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Experts weigh in on Manitoba’s step toward modernizing courts

Monday, July 06, 2020 @ 9:25 AM | By Terry Davidson

Tech-minded legal experts are lauding Manitoba’s plan to develop an “Integrated Case Management” system in a bid to modernize its courts and bring better access to justice to the province.

On June 24, Manitoba Justice Minister Cliff Cullen announced the province was putting out a request for proposals from vendors to implement the system, which he said would “help to ensure more Manitobans across [the] province have access to justice information” and “improve the way information is handled across the court system.”

Like courts across the country, Manitoba’s have been forced to use remote conferencing and other forms of technology in order to stay at least somewhat operational during widespread calls for social distancing due to the COVID-19 health crisis.

According to a news release, the new technology would consolidate information and share it in real time through a “single province-wide system,” provide online access to court records, feature online dispute resolution and reduce the need for paper.

“The most common complaint about the justice system is that it is slow, complicated and costly,” said Manitoba Chief Justice Richard Chartier. “The new system will facilitate court hearings and service to the public using web-based and video technology as well as out-of-court dispute resolution. The expected outcome is for simpler, faster and more efficient judicial proceedings.”

The technology, which is being called a “state-of-the-art” information system, will support all three levels of court. Right now, there are more than 20 different systems throughout Manitoba’s courts that are not integrated, most being paper-based and requiring “manual updating.”

The plan is for the system to reduce in-person appearances at courthouses for tasks such as filing documents, scheduling hearings and paying fines and fees. There is also hope online dispute resolution will “reduce backlog and allow the court to focus on more serious, high-conflict matters.”

Michael Karanicolas, digital information and privacy expert with Yale Law School

Michael Karanicolas, a digital information and privacy expert with Yale Law School in Connecticut, said “access to court information is long overdue.” And while he sees Manitoba’s plan as “potentially a very exciting development for improving access to justice,” he warns an eye be kept open for potential problems.

“What strikes me as a particular game-changer is the move towards remote participation by counsel and by other parties to the process,” Karanicolas told The Lawyer’s Daily. “This has the potential to be enormously valuable in improving access to justice, particularly in a country as vast as Canada. That said, there can be trade-offs with these kinds of arrangements, such as in terms of the interaction between lawyers and their clients or witnesses, so I would hope that the impacts will be carefully studied. I would also be interested in hearing more about how the transition will be handled, and whether it will push all aspects of the process into taking place digitally, or still rely on paper and in person for some aspects. But, on the whole, this is potentially a very exciting development for improving access to justice.”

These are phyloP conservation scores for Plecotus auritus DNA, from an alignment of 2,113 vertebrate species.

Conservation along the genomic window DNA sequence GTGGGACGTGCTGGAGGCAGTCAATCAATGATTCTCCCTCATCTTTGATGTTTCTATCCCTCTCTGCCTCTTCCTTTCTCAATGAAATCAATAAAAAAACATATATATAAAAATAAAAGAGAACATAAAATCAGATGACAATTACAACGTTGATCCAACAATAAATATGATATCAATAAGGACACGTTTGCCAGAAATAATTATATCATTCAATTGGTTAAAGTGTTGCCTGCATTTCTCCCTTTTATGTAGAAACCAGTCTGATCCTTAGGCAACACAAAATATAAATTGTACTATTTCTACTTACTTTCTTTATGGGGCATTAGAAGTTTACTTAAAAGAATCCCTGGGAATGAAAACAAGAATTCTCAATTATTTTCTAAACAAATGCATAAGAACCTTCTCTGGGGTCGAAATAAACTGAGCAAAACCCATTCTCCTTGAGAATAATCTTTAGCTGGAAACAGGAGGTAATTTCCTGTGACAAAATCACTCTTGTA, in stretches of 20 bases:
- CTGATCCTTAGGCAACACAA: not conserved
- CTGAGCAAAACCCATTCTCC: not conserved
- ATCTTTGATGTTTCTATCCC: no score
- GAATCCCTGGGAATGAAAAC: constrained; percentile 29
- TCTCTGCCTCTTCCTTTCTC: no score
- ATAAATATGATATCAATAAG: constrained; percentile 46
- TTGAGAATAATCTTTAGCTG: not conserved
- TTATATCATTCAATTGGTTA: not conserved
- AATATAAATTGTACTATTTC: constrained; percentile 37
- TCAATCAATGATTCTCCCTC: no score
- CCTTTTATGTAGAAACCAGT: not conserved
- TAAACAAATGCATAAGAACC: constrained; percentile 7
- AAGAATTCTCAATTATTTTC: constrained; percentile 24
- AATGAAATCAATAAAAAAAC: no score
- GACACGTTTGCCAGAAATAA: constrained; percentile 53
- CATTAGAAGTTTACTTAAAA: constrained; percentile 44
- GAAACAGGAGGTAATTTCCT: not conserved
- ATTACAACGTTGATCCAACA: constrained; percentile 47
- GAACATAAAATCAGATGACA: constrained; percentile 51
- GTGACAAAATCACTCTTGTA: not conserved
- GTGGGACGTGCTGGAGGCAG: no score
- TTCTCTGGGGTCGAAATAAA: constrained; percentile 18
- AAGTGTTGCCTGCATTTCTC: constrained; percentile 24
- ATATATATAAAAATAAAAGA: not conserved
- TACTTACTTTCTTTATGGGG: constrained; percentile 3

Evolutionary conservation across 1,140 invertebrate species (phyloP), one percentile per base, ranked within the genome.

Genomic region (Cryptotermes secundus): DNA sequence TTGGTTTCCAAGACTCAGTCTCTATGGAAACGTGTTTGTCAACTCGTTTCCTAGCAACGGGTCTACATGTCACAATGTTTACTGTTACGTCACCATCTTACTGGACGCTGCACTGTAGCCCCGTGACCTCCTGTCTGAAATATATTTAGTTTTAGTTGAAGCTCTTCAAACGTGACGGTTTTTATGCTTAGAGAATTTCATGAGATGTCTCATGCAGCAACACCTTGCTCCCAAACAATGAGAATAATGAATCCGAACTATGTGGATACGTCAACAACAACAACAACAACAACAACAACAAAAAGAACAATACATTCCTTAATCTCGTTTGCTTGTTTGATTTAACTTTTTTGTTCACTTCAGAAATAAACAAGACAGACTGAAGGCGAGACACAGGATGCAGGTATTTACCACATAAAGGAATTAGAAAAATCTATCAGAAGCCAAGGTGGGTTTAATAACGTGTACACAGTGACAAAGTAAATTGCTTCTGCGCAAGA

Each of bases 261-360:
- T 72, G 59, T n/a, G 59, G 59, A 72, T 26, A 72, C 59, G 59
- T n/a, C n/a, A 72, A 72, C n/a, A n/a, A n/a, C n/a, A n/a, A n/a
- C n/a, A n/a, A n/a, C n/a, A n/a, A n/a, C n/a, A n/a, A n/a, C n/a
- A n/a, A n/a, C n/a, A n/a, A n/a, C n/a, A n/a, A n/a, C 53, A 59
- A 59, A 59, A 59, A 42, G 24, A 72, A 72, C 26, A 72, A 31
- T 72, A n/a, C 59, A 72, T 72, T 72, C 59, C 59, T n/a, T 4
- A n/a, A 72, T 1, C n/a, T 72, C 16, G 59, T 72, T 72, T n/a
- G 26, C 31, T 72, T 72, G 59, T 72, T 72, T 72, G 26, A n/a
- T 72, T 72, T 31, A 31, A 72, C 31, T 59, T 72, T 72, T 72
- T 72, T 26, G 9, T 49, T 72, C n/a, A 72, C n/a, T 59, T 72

Karanicolas was asked about these potential glitches — malfunction, privacy breaches or human error, for example.

“Of course, there are bound to be hiccups. There is an enormous variation between the levels of technical sophistication across Canada's legal community. And for proceedings that have a heightened need for privacy, special precautions will need to be taken. But it’s not as if the technologies to do this safely don’t exist. Journalists, for example, arrange for online disclosures of documentation, and for communication of secrets that are at the highest level of sensitivity, all the time. In a sense, it’s much more secure to have people patching in from the security of their homes than forcing everyone to come to court — but that’s only if the technology is managed properly.”

Barron Henley, Affinity Consulting Group

Barron Henley, of the Ohio-based Affinity Consulting Group, pointed to inefficiencies on the part of courts in his home state.

“Here, every court basically does their own thing so there are many different case [management] systems, web meeting systems, etc., in play,” said Henley. “That’s definitely the wrong way to do it since you can’t get any economies of scale going on and people can’t share knowledge since everyone is using something different.”

But Henley went on to say attempts are being made to further modernize a court system that, like its counterparts in Canada, has been relatively slow in embracing technology.

“There’s a real focus here on trying to set up a formal system for gathering data — such as sentencing information — so that benchmarks and guidelines can be established. Right now, there’s no central [database] for any of that kind of information. Many of the courts here are already on electronic case filing systems and that’s been a big improvement in efficiency. Practitioners adapted to it pretty easily.”

As for Manitoba’s plan, Henley sees significant potential.

“There’s no question that Manitoba’s effort is smart and will likely result in faster justice and greater access to it. When I talk to lawyers who work in courts that are all paperless, the reviews are almost always positive. … When I passed the bar in 1993, everything related to the courts was in-person and manual. Being able to interface with the court electronically now is a tremendous convenience and keeps costs down.”

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